FAO.org

Accueil > Site internet du Guide de référence de l'agriculture intelligente face au climat > Concept > A3 Gestion des paysages et systèmes d’agriculture intelligente: une approche paysagère > A3 - Case studies > Case Study A3.9 Mobile pastoralism negotiated vaccination plans enhance landscape-level resilience in Sudan-South Sudan borders
Site internet du Guide de référence de l'agriculture intelligente face au climat

Managing landscapes for Climate-Smart Agriculture systems

Concept

Mobile pastoralism negotiated vaccination plans enhance landscape-level resilience in Sudan-South Sudan borders

The Abyei Administative Area is the dry-season grazing landscape of the Missiriya tribe, who spend the wet season in the southern parts of Kordofan in Sudan. In 2016, the area was relatively peaceful compared to previous dry seasons mainly due to a peace agreement established by the traditional leaders of both the Mysseriya (Sudan) and Dinka Ngok (South Sudan) ethnic groups. Nevertheless, security remains unpredictable because of the presence of armed groups in the area. FAO is implementing a conflict mitigation-livelihood support programme with both communities. The programme, which applies the Green Negotiated Territorial Development (GreeNTD) approach, engages with local stakeholders by providing vaccination and treatments of livestock to both communities; promoting an informed negotiation process over the access, use and management of natural resources; and using animal health interventions to increase trust and confidence amongst the two groups and facilitate joint actions.

The GreeNTD methodology follows a multistep process. 

  • Preparatory phase: Identifying the territorial perimeter of the concerned stakeholders, as well as their needs and aspirations. 
  • Phase I. Views: Gaining an understanding of the territory as a socio-ecological system, which involves identifying key agro-ecological issues, including the impacts of climate change, interrelations, power relations, and social, economic and productive dynamics; preparing a spatially delimited information system for the territory, which includes socio-economic, production and ecosystem data; reconstructing historical developments and future trends on the main topics of interest.
  • Phase II. Horizons: Outlining coherent and feasible proposals for territorial development; setting scenarios to facilitate consensus; identifying dynamics that negatively affect the territory. 
  • Phase III. Negotiation: Seeking consensus for territorial development; creating roundtable negotiations involving all stakeholders (e.g. communities, local authorities, landowners and land administration institutions); and socially legitimizing the process.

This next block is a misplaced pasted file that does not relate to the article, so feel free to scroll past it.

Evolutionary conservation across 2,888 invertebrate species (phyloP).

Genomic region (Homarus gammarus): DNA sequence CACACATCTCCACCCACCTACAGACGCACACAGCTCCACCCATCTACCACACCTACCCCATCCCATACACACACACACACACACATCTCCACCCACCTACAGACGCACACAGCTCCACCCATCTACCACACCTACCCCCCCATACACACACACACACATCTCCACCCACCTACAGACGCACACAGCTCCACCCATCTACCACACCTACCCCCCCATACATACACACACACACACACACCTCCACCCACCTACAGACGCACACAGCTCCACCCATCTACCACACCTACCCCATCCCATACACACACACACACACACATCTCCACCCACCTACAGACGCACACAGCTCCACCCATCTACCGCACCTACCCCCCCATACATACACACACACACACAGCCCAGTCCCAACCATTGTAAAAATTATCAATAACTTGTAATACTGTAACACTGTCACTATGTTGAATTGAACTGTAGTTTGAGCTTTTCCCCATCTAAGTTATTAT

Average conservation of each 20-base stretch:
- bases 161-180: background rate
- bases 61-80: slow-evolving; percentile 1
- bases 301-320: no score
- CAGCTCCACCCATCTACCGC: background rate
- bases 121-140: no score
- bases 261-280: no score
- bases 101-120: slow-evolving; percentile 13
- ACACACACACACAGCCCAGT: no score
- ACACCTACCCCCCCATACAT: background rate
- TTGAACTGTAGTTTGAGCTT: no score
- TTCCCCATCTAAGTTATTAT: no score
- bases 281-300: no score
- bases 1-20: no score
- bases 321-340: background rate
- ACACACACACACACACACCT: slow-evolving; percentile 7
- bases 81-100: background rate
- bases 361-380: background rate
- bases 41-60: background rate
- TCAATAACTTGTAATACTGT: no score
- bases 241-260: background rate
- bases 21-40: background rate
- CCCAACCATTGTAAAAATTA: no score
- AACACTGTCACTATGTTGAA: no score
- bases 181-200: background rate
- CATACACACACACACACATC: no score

• Phase IV. Stakeholders signing a Socio-Ecological Territorial Agreement, which provides the fundamental basis for the implementation of short-, medium- and long-term business plans; formalizing the rights and duties of each party; and creating an implementation platform composed of all stakeholders. 
  • Phase V. Monitoring and evaluating the activities undertaken.  

Impacts 

The intervention in Abyei has strengthened the resilience of agricultural livelihoods of vulnerable populations by reducing land disputes. Successes include: 

  • 25 Mysseryia community animal health workers in the common market at Noong (Central Abyei) were trained. 
  • Following the peace agreement between traditional leaders of the two communities, FAO was able to vaccinate 52 830 livestock (26 780 cattle and 26 050 sheep/goats) of the in 1 340 Mysseryia households. The South Sudan/Ngok Dinka officials who supported the vaccination felt safe and secure and were welcomed to the northern Abyei by the Mysseriya communities and the officials of the Abyei Joint Oversight Committee 
  • The dialogue mechanism has promoted reconciliation and intercommunal social cohesion, which has improved the sustainability of the stabilization process. 
  • The capacity development activities and the improved animal health have strengthened production, which has reduced land degradation and greenhouse gas emissions while improving income, food and nutrition security and resilience to climate change shocks.

Figure 1. Mysseryia girl belonging to pastoralist nomads community coming back to West Kordofan (Sudan) with her family along the Abyei box central migration corridor. They seasonally migrate to Abyei box in November, at the end of rain season, in search

Figure 2. Mysseryia community animal health workers vaccinating cattle in the northern area of Abyei with the support of FAO South Sudan team